It begins the exercise of how would I do this before things go wrong, as opposed to how do I do this with things going wrong.
It gives you a framework to work with. No static plan will ever fully cover a dynamic event. The saying is the first casualty of any battle is the plan. But having steps mapped out, priorities determined, resources identified, and an understanding of what needs to happen will allow you to be more maneuverable to the changes in the crisis.
By documenting your plan or process for recovering your IT resources you will be showing the owners that you are thinking of the future. It isn't doom and gloom thinking, the reality is that things go wrong, thing will break, and it is never convenient. Plan ahead to reduce the issues and risks you will encounter. If you have a well thought out and tested plan in place, you will be able to support the company’s Business Continuity plan. Remember the BC plan is different from the DR plan. The DR plan is there to support the BC and should be integrated into it. The DR provides the tools for the Business to move forward after a disaster, but we need to make sure we have the tools ready and available.
I have written up several disaster recovery plans for companies that range from complicated multi server/multi-site to single server at someone's home office. Each time the planning and documentation process has proven to be invaluable. It is a time for discovery, identifying issues that would hamper the recovery process, and gaining a better understanding of what needs to happen when. The plan will also get the owner's buy-in to the process beforehand and set up realistic expectations BEFORE the disaster happens. This is very important. If you can show that the recovery effort will take 24 hours for the core infrastructure to be re-established, it will give you the time and room to do your job without the owner and management worrying what you are doing.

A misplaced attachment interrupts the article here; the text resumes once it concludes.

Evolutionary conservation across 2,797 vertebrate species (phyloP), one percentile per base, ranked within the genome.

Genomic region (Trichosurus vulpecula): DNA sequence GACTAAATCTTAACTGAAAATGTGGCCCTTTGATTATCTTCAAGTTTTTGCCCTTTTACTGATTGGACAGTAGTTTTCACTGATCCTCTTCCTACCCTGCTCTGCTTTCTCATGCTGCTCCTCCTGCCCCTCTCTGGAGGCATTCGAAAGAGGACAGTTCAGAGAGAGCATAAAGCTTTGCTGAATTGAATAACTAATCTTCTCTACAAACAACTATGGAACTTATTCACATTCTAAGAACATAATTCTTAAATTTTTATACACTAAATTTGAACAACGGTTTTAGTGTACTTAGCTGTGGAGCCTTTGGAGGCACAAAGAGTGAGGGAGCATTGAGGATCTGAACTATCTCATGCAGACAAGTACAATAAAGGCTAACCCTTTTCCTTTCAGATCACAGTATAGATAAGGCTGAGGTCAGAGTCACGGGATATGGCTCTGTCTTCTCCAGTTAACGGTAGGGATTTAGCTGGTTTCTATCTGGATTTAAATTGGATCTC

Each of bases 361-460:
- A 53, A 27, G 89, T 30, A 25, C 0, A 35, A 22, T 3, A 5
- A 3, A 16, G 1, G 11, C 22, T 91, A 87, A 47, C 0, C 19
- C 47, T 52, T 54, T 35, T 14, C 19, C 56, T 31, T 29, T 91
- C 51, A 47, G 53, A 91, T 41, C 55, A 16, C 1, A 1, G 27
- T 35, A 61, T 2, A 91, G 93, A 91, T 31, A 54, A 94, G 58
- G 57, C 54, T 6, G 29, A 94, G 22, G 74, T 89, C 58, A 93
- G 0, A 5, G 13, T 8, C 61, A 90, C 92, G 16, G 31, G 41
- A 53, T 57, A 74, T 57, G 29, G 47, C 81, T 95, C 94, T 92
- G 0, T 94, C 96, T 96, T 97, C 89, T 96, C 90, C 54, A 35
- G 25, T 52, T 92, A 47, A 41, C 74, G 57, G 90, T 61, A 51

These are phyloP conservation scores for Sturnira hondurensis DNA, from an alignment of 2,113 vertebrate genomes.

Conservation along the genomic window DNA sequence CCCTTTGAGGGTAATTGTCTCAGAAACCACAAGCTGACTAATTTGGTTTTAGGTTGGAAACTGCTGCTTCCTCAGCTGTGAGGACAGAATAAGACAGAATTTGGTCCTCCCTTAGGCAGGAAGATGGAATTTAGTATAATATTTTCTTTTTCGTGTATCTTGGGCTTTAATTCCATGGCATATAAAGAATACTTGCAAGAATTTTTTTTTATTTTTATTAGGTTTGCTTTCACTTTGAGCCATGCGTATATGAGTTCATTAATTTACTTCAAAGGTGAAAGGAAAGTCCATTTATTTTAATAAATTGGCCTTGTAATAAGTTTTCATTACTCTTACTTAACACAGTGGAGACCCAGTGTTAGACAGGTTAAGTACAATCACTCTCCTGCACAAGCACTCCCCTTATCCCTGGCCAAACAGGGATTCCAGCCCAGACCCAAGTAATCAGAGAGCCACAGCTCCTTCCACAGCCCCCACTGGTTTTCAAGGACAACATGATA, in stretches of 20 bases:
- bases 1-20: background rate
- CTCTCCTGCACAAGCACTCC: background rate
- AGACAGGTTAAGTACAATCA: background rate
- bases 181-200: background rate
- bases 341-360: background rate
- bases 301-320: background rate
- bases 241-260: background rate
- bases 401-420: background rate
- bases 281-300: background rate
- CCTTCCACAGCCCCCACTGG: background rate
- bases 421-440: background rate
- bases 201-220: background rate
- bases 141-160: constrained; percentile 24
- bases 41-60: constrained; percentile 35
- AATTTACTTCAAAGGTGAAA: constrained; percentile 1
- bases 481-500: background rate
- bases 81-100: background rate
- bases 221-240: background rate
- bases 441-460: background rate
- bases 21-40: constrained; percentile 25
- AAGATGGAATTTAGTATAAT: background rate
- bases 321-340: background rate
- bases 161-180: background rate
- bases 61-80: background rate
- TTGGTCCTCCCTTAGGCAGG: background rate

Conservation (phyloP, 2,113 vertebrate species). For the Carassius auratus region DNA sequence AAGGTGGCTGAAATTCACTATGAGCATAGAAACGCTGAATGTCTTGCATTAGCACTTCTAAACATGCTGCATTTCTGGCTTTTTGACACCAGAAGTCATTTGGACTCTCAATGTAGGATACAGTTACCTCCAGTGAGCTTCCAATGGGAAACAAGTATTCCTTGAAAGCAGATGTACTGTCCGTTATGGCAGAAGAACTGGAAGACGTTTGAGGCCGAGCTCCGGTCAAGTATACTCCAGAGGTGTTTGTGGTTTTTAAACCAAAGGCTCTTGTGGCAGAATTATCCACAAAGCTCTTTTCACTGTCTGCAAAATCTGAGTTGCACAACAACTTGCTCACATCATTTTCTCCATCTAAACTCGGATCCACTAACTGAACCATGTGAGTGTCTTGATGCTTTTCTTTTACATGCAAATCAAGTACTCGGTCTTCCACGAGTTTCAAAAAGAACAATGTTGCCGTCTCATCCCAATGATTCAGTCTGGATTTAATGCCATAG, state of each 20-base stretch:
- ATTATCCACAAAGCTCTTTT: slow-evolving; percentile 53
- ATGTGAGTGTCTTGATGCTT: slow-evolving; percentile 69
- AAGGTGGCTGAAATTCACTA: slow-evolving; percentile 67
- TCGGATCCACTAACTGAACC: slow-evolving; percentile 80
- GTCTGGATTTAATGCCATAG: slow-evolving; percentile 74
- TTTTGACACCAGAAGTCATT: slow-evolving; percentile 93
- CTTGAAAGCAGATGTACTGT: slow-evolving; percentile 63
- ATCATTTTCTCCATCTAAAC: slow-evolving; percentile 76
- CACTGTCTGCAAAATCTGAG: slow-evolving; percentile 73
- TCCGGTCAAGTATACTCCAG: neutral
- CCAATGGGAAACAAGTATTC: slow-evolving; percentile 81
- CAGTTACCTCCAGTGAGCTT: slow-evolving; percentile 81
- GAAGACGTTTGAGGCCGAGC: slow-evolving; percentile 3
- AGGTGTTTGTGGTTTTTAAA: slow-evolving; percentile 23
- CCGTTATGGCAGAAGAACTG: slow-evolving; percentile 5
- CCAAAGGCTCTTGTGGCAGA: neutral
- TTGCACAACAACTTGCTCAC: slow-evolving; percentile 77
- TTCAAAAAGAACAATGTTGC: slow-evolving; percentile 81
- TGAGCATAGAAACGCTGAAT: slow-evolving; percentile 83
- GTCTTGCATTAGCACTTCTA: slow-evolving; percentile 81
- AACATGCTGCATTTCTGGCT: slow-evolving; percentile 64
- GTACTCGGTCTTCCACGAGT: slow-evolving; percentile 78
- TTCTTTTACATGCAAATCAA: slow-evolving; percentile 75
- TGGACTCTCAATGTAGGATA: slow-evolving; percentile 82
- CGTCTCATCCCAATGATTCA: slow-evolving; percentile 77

The plan provides the framework to address the crisis. No matter how well I have written a plan, there are unexpected events that occur which can derail the plan. Even in testing things happen, replacement servers fail, key equipment doesn’t show up, staff members are sick, network devices power supplies fail. All these have happened just in testing. I welcome these issues in testing because it adds another stress test to the plan and staff working with the plan. By identifying the priorities in the recovery, you can react and re-task resources based on that. The advantage of having an establish priority in recovery is that if you are questioned on the reasoning you have a document which was agreed upon beforehand by management and owners that you are following.
The planning of a DR is only the first step in the whole process. But it is a step that should not be taken lightly. Understand that once you start you are going to find issues with in the systems you are backing up, the thinking and views of management, owners, and staff. By getting all of this address and the plan laid out ahead of time, you will save time, reduce frustration, reduce risk, and increase success in the event of a disaster.
Make sure to take the next step and test the plan through a walk through and then an actual recovery with test machine to simulate the disaster. This will all be time and money well spent when the disaster occurs. If you'd like to have Trigon review, or create a disaster recovery plan for your business, be sure to contact us.
Frankly, keeping up with growth has presented more work than our small team was prepared for — with traffic now climbing more than500M pageviews each month. But we are determined and focused on bringing our infrastructure well ahead of capacity as quickly as possible. We’ve nearly quadrupled our engineering team this month alone, and continue to distribute and enhance our architecture to be more resilient to failures like today’s.
We can’t apologize enough, nor can we thank you enough for putting up with these growing pains. We know how impossibly frustrating it is to see your work offline. But please always know that we truly care about your work as much as you do, and we have an incredibly capable team working incredibly hard to take good care of it.